Whatever Happened to IBM and the Seven Dwarfs?
Dwarf Four: Honeywell
by John C. Dvorak
It was a coinage of the mid-1960’s as IBM dominated the computer business. IBM and the Seven Dwarfs was how the business was described. By 1965 IBM had a 65.3-percent market share of the industry. The seven dwarfs shared the rest. They were: Burroughs, Sperry Rand (formerly Remington Rand), Control Data, Honeywell, General Electric, RCA and NCR. The following is the story of Honeywell (3.8-percent in 1965).
Honeywell is yet another Minnesota-bred company that began life in 1885 with the invention of a device that could easily adjust the damper of a coal furnace to better and more evenly heat a home. This evolved into the world’s most popular thermostat.
Like almost every company with ties to the government and an excuse to build a computer in the 1950’s and 1960’s Honeywell decided to get into the computer business. From the $175,000 HW290 built in the mid 1950’s to the million dollar HW800 of 1962 its computers were unspectacular and largely ignored by the literature. It was essentially a “cloner.” It’s 1964 H-200 was a clone of the IBM 1400, for example. During it’s reign as one of the seven dwarfs its history is mostly forgotten. There are no books praising innovation at Honeywell. There isn’t much at all.
But after Honeywell absorbed GE’s computer business in 1970 the action began. And the action would eventually suck the computer business right out of Honeywell.
Honeywell bought GE in 1970 and with it came the assets of General Electric Bull in France. It got new computer designs and Multics, the powerful time-sharing system developed oî the GE hardware. But it also found itself sued by Sperry Rand which decided to enforce the patents recently granted to John W. Mauchly and J. Presper Eckert, Jr. (and bought by Sperry for pocket change) for the ENIAC which, at the time, was believed to be the first computer. Sperry sued Honeywell and Honeywell sued back saying the patents were invalid. There were a number of foul-ups regarding the filing of the patent papers. Honeywell believed the patents were invalid for this reason.
Out of the blue another issue arose during the trial. Apparently Mauchly ripped off the whole design from an Iowa State Professor, John Atanasoff. So the whole thing was “prior art.” It’s believed that IBM, who was paying the most royalties to Sperry, was the company that unearthed the Atanasoff connection. Apparently Mauchly even flew to Ames, Iowa to study the ABC (Atanasoff-Berry Computer) machine. It would be shown that the disputed patents were based on Atanasoff designs and ideas. Curiously, this kind of “idea borrowing” thing was played out again with the next Mauchly machine the EDVAC which was based on John Von Neumann’s computer ideas. Mauchly took complete credit and was annoyed when von Neumann made a point of crediting himself, as he should have. von Neumann, though, apparently took more credit than he deserved for the ENIAC. Obviously a lot of egos were head butting each other during this era. A circulated von Neumann document whereby he describes the design of the ENIAC was used as evidence that the patent was invalid since the document was circulated long before the patent application and thus made the invention public domain. Nobody was pleased by this.
In the trial it was finally determined that the patents were indeed invalid due to the bureaucratic snafus but it made no difference because the design was derived from Atanasoff. Furthermore Judge Earl Larsen made a point of decreeing in strong terms that Atanasoff was the true inventor of the first electronic computer. In 1990 he was finally recognized as such with a formal presentation in Washington, DC to receive of the National Medal of Technology.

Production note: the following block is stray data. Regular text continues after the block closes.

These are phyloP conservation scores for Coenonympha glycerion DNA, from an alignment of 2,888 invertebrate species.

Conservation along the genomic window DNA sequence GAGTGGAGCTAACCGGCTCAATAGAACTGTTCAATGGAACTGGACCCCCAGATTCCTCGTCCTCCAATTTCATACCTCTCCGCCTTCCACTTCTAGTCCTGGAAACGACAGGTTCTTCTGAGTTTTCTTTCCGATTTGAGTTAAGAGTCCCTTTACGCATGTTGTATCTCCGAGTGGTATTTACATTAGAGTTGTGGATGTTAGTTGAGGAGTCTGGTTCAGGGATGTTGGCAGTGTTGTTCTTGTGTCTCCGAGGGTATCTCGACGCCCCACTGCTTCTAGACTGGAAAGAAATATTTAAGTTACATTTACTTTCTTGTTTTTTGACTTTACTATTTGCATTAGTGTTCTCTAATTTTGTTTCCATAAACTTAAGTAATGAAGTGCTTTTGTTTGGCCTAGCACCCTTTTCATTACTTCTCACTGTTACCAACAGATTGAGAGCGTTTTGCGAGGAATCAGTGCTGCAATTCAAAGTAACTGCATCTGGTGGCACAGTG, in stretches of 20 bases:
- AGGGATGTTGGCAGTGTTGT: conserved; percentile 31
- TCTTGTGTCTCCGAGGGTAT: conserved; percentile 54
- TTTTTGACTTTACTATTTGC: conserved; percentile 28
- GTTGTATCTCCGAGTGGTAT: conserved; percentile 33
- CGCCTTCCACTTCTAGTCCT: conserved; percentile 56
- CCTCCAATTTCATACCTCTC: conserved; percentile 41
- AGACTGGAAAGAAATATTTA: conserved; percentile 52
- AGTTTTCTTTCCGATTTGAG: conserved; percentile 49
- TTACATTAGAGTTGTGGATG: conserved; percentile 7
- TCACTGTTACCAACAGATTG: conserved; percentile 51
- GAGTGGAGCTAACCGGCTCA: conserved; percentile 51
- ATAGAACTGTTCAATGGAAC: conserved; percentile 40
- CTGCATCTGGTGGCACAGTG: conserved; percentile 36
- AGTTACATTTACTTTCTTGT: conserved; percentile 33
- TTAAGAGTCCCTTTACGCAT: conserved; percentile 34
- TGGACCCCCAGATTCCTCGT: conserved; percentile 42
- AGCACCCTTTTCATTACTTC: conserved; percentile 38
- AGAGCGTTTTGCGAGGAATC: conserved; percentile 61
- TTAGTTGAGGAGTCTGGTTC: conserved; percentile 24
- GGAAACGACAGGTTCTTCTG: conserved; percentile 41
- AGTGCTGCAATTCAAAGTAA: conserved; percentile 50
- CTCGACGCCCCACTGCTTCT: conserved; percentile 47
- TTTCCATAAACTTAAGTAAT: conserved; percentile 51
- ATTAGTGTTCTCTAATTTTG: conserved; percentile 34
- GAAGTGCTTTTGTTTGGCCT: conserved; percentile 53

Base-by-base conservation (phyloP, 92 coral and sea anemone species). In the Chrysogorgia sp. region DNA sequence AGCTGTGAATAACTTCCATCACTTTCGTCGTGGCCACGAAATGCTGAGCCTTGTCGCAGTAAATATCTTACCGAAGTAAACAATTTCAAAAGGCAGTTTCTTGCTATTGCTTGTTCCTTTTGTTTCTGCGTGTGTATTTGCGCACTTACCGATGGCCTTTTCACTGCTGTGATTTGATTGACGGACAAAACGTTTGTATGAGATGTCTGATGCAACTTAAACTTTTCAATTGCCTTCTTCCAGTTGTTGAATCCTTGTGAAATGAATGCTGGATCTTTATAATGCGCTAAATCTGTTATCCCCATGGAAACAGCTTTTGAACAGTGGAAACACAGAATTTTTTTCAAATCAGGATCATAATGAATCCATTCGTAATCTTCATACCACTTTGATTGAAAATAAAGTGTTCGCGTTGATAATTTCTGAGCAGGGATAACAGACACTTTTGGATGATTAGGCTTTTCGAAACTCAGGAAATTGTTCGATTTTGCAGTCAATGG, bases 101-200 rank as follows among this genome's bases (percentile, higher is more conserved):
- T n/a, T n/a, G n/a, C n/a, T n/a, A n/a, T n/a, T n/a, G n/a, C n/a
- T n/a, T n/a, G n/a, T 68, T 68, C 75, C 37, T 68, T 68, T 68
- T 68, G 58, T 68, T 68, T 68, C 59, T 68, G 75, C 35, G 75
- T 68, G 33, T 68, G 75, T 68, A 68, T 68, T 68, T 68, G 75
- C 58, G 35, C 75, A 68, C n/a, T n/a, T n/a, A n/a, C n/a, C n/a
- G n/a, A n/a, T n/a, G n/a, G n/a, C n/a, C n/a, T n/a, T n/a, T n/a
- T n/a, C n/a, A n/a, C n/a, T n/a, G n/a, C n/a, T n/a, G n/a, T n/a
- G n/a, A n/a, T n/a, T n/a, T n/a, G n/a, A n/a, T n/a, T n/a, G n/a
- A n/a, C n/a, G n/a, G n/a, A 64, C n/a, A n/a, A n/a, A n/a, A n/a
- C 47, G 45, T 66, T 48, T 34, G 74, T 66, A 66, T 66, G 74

So Honeywell was off the hook and continued selling mainframes during the 1970 mainframe heyday. That’s when it’s odd relationship with its French subsidiary — Honeywell-Bull — got interesting.
Bull began life in 1921 when, in Olso, Fredrik Rosing Bull invented an add-sorting machine. Knowing that life in Paris was more fun than Oslo he founded Compagnie des Machine Bull in Paris in 1933 to market his inventions.
In 1951 Bull got into the computer business with the Gamma electronic computer which developed into a popular line of machines. It was 1964 when GE bought most of the company and it became Bull General Electric. That was changed to Honeywell Bull in 1970 when Honeywell bought the GE computer business which included Bull. During the 1970’s Honeywell Bull bought a number of computer companies including the smallish R2E which in 1973 was credited as marketing the first commercial microcomputer, the Micral. In 1979 an R&D arm of Honeywell Bull invented the Smart Card (yes, the credit card device that will someday be in all our wallets).
As the company grew the French government decided to nationalize it. So in 1982 Honeywell was bought out and thrown out. But a close relationship remained. Over time, for example, Honeywell Bull and just plain Bull sold over 50-percent of the Multics systems delivered.
Five years later Honeywell would decide that it was no longer interested in the mainframe business and would sell its entire operation to Bull in 1987. Bull then bought out Zenith Data Systems in 1989. In 1993 the company was then reprivitized. Bull was renamed to Bull Worldwide Information Systems.
Multics was still with Honeywell and in 1988 it transferred maintenance of Multics to the University of Calgary. A corporation called ACTC Technologies Inc. was established by the University to do this. As far as I can tell they are still doing this die-hard activity.
Bull is still in the computer business and most recently, in 1996, invented a UNIX mainframe. Ironically, UNIX was derived from the Multics OS. Honeywell is no longer in the computer business and much of the company lore is being lost fast.